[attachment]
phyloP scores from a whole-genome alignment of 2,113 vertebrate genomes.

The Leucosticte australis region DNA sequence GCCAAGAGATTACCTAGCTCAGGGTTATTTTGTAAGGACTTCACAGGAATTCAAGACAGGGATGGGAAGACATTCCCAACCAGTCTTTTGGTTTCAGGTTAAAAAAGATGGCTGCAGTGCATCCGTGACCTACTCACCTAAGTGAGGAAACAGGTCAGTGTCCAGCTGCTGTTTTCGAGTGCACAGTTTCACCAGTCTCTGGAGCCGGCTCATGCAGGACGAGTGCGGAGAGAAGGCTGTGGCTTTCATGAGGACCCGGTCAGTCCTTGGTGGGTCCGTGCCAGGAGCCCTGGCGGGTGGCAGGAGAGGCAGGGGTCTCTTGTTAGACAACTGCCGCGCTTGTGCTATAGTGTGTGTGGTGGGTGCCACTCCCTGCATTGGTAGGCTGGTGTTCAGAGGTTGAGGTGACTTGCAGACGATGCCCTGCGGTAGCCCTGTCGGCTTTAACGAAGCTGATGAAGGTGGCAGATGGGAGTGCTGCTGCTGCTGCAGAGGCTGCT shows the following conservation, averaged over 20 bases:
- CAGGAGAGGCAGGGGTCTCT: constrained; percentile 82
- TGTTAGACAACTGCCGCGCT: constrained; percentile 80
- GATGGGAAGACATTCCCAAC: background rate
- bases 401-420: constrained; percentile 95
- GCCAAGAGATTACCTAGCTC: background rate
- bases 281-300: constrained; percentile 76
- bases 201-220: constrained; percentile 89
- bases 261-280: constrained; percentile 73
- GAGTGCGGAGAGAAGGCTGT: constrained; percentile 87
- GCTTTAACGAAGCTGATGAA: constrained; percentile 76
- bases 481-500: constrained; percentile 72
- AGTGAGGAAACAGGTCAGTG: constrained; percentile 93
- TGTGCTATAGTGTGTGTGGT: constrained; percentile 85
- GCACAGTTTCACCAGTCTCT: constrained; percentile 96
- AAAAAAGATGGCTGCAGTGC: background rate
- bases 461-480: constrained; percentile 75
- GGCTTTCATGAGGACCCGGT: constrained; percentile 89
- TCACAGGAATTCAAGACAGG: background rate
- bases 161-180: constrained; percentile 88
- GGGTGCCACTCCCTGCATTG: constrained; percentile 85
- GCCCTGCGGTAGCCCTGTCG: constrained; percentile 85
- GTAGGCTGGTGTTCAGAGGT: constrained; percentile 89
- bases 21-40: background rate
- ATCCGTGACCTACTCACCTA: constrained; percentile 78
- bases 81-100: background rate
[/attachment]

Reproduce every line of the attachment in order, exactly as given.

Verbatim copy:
phyloP scores from a whole-genome alignment of 2,113 vertebrate genomes.

The Leucosticte australis region DNA sequence GCCAAGAGATTACCTAGCTCAGGGTTATTTTGTAAGGACTTCACAGGAATTCAAGACAGGGATGGGAAGACATTCCCAACCAGTCTTTTGGTTTCAGGTTAAAAAAGATGGCTGCAGTGCATCCGTGACCTACTCACCTAAGTGAGGAAACAGGTCAGTGTCCAGCTGCTGTTTTCGAGTGCACAGTTTCACCAGTCTCTGGAGCCGGCTCATGCAGGACGAGTGCGGAGAGAAGGCTGTGGCTTTCATGAGGACCCGGTCAGTCCTTGGTGGGTCCGTGCCAGGAGCCCTGGCGGGTGGCAGGAGAGGCAGGGGTCTCTTGTTAGACAACTGCCGCGCTTGTGCTATAGTGTGTGTGGTGGGTGCCACTCCCTGCATTGGTAGGCTGGTGTTCAGAGGTTGAGGTGACTTGCAGACGATGCCCTGCGGTAGCCCTGTCGGCTTTAACGAAGCTGATGAAGGTGGCAGATGGGAGTGCTGCTGCTGCTGCAGAGGCTGCT shows the following conservation, averaged over 20 bases:
- CAGGAGAGGCAGGGGTCTCT: constrained; percentile 82
- TGTTAGACAACTGCCGCGCT: constrained; percentile 80
- GATGGGAAGACATTCCCAAC: background rate
- bases 401-420: constrained; percentile 95
- GCCAAGAGATTACCTAGCTC: background rate
- bases 281-300: constrained; percentile 76
- bases 201-220: constrained; percentile 89
- bases 261-280: constrained; percentile 73
- GAGTGCGGAGAGAAGGCTGT: constrained; percentile 87
- GCTTTAACGAAGCTGATGAA: constrained; percentile 76
- bases 481-500: constrained; percentile 72
- AGTGAGGAAACAGGTCAGTG: constrained; percentile 93
- TGTGCTATAGTGTGTGTGGT: constrained; percentile 85
- GCACAGTTTCACCAGTCTCT: constrained; percentile 96
- AAAAAAGATGGCTGCAGTGC: background rate
- bases 461-480: constrained; percentile 75
- GGCTTTCATGAGGACCCGGT: constrained; percentile 89
- TCACAGGAATTCAAGACAGG: background rate
- bases 161-180: constrained; percentile 88
- GGGTGCCACTCCCTGCATTG: constrained; percentile 85
- GCCCTGCGGTAGCCCTGTCG: constrained; percentile 85
- GTAGGCTGGTGTTCAGAGGT: constrained; percentile 89
- bases 21-40: background rate
- ATCCGTGACCTACTCACCTA: constrained; percentile 78
- bases 81-100: background rate